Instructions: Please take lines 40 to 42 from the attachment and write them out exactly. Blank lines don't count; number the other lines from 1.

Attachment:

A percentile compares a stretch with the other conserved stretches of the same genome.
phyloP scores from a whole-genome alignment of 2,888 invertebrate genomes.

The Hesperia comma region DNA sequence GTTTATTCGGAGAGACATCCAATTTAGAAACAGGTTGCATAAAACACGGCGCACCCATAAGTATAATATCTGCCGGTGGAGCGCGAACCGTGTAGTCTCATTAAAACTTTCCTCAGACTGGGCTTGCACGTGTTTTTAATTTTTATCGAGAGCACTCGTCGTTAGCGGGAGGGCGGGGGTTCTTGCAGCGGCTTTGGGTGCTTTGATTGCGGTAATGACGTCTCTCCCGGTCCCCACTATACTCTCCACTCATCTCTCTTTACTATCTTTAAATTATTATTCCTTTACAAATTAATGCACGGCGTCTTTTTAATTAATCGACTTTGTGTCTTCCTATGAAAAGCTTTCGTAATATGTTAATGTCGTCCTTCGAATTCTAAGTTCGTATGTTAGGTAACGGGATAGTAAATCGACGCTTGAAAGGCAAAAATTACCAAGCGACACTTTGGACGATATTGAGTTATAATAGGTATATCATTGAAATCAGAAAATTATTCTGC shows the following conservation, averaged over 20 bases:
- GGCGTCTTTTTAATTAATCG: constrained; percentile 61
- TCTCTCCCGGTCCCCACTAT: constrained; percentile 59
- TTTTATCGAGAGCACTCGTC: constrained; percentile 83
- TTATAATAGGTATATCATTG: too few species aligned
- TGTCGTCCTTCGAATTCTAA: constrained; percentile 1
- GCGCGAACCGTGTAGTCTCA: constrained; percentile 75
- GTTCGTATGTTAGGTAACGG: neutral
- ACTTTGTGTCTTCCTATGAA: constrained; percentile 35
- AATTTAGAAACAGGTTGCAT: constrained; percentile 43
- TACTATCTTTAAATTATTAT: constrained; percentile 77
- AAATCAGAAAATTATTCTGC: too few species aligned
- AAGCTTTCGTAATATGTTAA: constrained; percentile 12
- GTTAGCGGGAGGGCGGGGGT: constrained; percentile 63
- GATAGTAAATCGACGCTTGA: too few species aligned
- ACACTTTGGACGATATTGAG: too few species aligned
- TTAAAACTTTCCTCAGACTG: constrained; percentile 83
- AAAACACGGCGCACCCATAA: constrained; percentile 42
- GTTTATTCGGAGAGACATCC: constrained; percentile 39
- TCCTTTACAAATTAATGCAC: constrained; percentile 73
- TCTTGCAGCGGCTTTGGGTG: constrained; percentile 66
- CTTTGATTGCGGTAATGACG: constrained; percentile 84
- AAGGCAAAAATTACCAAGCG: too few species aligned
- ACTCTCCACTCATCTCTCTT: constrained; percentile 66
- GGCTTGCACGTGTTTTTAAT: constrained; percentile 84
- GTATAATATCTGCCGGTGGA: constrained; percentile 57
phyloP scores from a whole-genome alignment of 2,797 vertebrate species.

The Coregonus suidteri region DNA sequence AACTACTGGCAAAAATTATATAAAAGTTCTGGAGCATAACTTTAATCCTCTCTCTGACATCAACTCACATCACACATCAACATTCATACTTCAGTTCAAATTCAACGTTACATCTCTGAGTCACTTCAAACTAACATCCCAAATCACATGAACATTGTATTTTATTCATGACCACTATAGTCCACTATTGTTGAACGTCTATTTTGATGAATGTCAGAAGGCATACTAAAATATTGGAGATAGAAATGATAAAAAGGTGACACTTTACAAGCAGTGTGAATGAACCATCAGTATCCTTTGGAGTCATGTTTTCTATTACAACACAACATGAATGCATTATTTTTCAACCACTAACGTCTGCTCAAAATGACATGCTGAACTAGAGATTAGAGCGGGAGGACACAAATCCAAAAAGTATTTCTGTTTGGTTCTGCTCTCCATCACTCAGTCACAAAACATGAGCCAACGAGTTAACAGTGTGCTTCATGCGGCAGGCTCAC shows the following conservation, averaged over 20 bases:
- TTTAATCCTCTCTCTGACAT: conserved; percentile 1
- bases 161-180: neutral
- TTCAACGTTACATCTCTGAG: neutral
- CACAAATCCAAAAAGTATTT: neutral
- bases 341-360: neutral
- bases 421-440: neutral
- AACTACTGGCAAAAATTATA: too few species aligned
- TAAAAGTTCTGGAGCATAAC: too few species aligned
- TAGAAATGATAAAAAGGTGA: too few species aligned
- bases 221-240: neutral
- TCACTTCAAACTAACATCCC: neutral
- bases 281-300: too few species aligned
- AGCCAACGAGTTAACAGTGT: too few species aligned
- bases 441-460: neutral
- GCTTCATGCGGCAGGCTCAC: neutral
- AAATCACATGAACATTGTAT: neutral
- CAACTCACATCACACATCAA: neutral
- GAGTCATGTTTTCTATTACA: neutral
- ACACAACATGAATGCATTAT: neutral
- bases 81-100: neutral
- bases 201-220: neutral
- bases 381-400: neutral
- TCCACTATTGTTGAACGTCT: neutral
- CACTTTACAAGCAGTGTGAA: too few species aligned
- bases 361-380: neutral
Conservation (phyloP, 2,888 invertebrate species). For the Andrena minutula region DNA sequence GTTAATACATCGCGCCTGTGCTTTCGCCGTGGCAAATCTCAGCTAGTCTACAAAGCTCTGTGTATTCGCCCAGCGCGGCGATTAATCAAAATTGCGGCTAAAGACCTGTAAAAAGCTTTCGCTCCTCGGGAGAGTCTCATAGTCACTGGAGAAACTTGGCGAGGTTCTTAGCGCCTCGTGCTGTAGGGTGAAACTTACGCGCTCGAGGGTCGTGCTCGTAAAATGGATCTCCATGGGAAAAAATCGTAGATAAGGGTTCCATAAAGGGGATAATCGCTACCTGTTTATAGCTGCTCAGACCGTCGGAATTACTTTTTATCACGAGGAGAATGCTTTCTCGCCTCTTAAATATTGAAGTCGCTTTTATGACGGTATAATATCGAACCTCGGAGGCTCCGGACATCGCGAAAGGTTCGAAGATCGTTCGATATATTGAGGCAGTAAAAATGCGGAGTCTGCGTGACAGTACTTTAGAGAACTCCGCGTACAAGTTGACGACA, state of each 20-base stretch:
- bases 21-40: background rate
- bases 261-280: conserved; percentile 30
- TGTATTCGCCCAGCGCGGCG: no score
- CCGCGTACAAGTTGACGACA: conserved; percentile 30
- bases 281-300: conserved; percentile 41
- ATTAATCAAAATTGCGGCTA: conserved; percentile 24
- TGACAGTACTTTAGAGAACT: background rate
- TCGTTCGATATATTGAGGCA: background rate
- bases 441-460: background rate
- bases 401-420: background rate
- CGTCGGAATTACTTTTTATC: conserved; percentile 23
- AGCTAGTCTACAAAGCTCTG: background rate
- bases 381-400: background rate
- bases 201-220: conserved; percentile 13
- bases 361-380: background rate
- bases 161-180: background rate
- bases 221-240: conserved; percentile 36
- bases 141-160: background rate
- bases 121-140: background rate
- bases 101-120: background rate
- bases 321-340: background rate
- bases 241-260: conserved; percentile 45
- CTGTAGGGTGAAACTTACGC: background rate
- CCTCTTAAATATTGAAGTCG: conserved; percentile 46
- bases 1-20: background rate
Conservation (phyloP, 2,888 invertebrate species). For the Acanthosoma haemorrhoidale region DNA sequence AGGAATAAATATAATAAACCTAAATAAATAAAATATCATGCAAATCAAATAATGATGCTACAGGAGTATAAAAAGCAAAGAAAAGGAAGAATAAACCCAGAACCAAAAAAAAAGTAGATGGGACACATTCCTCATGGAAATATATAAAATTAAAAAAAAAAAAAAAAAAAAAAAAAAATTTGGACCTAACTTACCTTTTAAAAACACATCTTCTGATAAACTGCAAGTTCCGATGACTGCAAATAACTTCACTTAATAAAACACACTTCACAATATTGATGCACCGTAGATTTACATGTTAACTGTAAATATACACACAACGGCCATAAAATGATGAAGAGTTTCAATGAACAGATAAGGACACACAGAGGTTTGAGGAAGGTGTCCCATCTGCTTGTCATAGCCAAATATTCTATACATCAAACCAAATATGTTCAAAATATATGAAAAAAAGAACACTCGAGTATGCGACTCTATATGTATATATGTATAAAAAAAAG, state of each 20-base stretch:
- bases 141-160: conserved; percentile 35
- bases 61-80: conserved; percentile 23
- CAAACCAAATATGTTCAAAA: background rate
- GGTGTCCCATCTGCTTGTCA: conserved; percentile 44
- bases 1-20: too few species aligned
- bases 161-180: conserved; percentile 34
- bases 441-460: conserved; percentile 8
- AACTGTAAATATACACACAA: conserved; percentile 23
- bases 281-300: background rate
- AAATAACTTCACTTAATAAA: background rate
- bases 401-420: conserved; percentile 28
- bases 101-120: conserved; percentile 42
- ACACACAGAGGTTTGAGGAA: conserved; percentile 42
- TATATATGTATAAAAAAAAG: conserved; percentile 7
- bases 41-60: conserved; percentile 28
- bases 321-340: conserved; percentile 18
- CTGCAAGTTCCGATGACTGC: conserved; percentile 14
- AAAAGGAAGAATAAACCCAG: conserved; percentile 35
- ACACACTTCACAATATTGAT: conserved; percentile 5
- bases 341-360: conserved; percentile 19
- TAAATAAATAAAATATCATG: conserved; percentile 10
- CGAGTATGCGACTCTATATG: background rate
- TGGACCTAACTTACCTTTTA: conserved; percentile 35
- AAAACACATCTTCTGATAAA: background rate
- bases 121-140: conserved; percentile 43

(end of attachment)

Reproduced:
- bases 221-240: neutral
- TCACTTCAAACTAACATCCC: neutral
- bases 281-300: too few species aligned